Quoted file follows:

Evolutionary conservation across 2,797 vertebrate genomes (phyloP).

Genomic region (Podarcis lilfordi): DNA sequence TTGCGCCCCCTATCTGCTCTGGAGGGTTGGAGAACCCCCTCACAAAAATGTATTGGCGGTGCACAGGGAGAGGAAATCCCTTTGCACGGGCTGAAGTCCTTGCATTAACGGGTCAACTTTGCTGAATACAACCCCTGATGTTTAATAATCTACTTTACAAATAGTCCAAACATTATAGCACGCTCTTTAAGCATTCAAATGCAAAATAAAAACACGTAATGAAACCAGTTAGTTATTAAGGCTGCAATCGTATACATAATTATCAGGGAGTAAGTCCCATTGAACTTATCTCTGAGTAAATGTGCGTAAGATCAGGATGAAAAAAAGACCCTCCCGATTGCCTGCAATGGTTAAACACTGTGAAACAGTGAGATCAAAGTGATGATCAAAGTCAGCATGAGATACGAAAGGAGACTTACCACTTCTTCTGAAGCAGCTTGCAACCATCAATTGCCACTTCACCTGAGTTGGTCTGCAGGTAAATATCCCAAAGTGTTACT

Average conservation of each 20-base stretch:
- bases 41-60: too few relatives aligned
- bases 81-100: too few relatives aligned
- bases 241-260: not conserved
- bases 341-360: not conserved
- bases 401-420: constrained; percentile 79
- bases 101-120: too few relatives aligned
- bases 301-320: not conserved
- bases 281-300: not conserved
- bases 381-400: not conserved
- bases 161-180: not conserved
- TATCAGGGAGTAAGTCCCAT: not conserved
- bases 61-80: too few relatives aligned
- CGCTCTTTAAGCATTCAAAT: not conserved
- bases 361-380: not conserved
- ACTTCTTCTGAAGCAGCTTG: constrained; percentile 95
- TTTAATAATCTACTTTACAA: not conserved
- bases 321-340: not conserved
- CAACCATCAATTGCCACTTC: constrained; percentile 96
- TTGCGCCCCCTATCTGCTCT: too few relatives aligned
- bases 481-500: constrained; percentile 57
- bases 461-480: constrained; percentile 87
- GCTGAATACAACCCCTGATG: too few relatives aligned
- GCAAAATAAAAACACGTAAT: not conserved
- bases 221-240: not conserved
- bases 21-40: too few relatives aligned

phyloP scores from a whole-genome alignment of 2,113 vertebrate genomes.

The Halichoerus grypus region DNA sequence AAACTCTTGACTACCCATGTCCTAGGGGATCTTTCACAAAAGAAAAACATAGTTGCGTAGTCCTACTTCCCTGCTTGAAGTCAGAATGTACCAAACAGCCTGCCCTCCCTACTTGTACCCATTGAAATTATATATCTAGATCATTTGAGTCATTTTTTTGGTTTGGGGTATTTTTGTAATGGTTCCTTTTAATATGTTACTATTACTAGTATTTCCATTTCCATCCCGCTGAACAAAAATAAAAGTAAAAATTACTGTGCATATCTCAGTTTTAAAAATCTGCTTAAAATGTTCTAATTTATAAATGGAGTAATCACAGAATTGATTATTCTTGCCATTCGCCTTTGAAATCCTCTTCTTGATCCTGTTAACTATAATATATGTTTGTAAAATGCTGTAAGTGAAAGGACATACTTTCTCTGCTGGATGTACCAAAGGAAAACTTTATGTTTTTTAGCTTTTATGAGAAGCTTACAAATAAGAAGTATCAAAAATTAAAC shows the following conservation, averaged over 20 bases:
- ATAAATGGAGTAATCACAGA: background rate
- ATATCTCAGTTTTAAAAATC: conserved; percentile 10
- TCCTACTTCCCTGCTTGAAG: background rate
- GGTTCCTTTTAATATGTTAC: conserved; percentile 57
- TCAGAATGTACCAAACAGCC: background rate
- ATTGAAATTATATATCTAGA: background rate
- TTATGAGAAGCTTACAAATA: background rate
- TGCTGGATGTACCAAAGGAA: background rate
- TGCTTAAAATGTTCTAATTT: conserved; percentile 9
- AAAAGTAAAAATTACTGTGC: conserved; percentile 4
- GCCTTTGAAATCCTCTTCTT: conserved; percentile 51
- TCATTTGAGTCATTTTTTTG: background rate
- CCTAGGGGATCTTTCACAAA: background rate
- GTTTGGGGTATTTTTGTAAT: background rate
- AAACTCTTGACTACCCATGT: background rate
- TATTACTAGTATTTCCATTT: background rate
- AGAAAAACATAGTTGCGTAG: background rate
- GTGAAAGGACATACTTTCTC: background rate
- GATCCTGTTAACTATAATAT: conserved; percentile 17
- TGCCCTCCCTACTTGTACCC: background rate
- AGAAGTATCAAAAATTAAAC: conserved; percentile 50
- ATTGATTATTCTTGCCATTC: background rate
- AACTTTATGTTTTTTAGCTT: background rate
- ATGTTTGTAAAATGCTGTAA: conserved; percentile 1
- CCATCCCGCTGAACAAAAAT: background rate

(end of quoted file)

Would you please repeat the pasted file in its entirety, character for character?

Evolutionary conservation across 2,797 vertebrate genomes (phyloP).

Genomic region (Podarcis lilfordi): DNA sequence TTGCGCCCCCTATCTGCTCTGGAGGGTTGGAGAACCCCCTCACAAAAATGTATTGGCGGTGCACAGGGAGAGGAAATCCCTTTGCACGGGCTGAAGTCCTTGCATTAACGGGTCAACTTTGCTGAATACAACCCCTGATGTTTAATAATCTACTTTACAAATAGTCCAAACATTATAGCACGCTCTTTAAGCATTCAAATGCAAAATAAAAACACGTAATGAAACCAGTTAGTTATTAAGGCTGCAATCGTATACATAATTATCAGGGAGTAAGTCCCATTGAACTTATCTCTGAGTAAATGTGCGTAAGATCAGGATGAAAAAAAGACCCTCCCGATTGCCTGCAATGGTTAAACACTGTGAAACAGTGAGATCAAAGTGATGATCAAAGTCAGCATGAGATACGAAAGGAGACTTACCACTTCTTCTGAAGCAGCTTGCAACCATCAATTGCCACTTCACCTGAGTTGGTCTGCAGGTAAATATCCCAAAGTGTTACT

Average conservation of each 20-base stretch:
- bases 41-60: too few relatives aligned
- bases 81-100: too few relatives aligned
- bases 241-260: not conserved
- bases 341-360: not conserved
- bases 401-420: constrained; percentile 79
- bases 101-120: too few relatives aligned
- bases 301-320: not conserved
- bases 281-300: not conserved
- bases 381-400: not conserved
- bases 161-180: not conserved
- TATCAGGGAGTAAGTCCCAT: not conserved
- bases 61-80: too few relatives aligned
- CGCTCTTTAAGCATTCAAAT: not conserved
- bases 361-380: not conserved
- ACTTCTTCTGAAGCAGCTTG: constrained; percentile 95
- TTTAATAATCTACTTTACAA: not conserved
- bases 321-340: not conserved
- CAACCATCAATTGCCACTTC: constrained; percentile 96
- TTGCGCCCCCTATCTGCTCT: too few relatives aligned
- bases 481-500: constrained; percentile 57
- bases 461-480: constrained; percentile 87
- GCTGAATACAACCCCTGATG: too few relatives aligned
- GCAAAATAAAAACACGTAAT: not conserved
- bases 221-240: not conserved
- bases 21-40: too few relatives aligned

phyloP scores from a whole-genome alignment of 2,113 vertebrate genomes.

The Halichoerus grypus region DNA sequence AAACTCTTGACTACCCATGTCCTAGGGGATCTTTCACAAAAGAAAAACATAGTTGCGTAGTCCTACTTCCCTGCTTGAAGTCAGAATGTACCAAACAGCCTGCCCTCCCTACTTGTACCCATTGAAATTATATATCTAGATCATTTGAGTCATTTTTTTGGTTTGGGGTATTTTTGTAATGGTTCCTTTTAATATGTTACTATTACTAGTATTTCCATTTCCATCCCGCTGAACAAAAATAAAAGTAAAAATTACTGTGCATATCTCAGTTTTAAAAATCTGCTTAAAATGTTCTAATTTATAAATGGAGTAATCACAGAATTGATTATTCTTGCCATTCGCCTTTGAAATCCTCTTCTTGATCCTGTTAACTATAATATATGTTTGTAAAATGCTGTAAGTGAAAGGACATACTTTCTCTGCTGGATGTACCAAAGGAAAACTTTATGTTTTTTAGCTTTTATGAGAAGCTTACAAATAAGAAGTATCAAAAATTAAAC shows the following conservation, averaged over 20 bases:
- ATAAATGGAGTAATCACAGA: background rate
- ATATCTCAGTTTTAAAAATC: conserved; percentile 10
- TCCTACTTCCCTGCTTGAAG: background rate
- GGTTCCTTTTAATATGTTAC: conserved; percentile 57
- TCAGAATGTACCAAACAGCC: background rate
- ATTGAAATTATATATCTAGA: background rate
- TTATGAGAAGCTTACAAATA: background rate
- TGCTGGATGTACCAAAGGAA: background rate
- TGCTTAAAATGTTCTAATTT: conserved; percentile 9
- AAAAGTAAAAATTACTGTGC: conserved; percentile 4
- GCCTTTGAAATCCTCTTCTT: conserved; percentile 51
- TCATTTGAGTCATTTTTTTG: background rate
- CCTAGGGGATCTTTCACAAA: background rate
- GTTTGGGGTATTTTTGTAAT: background rate
- AAACTCTTGACTACCCATGT: background rate
- TATTACTAGTATTTCCATTT: background rate
- AGAAAAACATAGTTGCGTAG: background rate
- GTGAAAGGACATACTTTCTC: background rate
- GATCCTGTTAACTATAATAT: conserved; percentile 17
- TGCCCTCCCTACTTGTACCC: background rate
- AGAAGTATCAAAAATTAAAC: conserved; percentile 50
- ATTGATTATTCTTGCCATTC: background rate
- AACTTTATGTTTTTTAGCTT: background rate
- ATGTTTGTAAAATGCTGTAA: conserved; percentile 1
- CCATCCCGCTGAACAAAAAT: background rate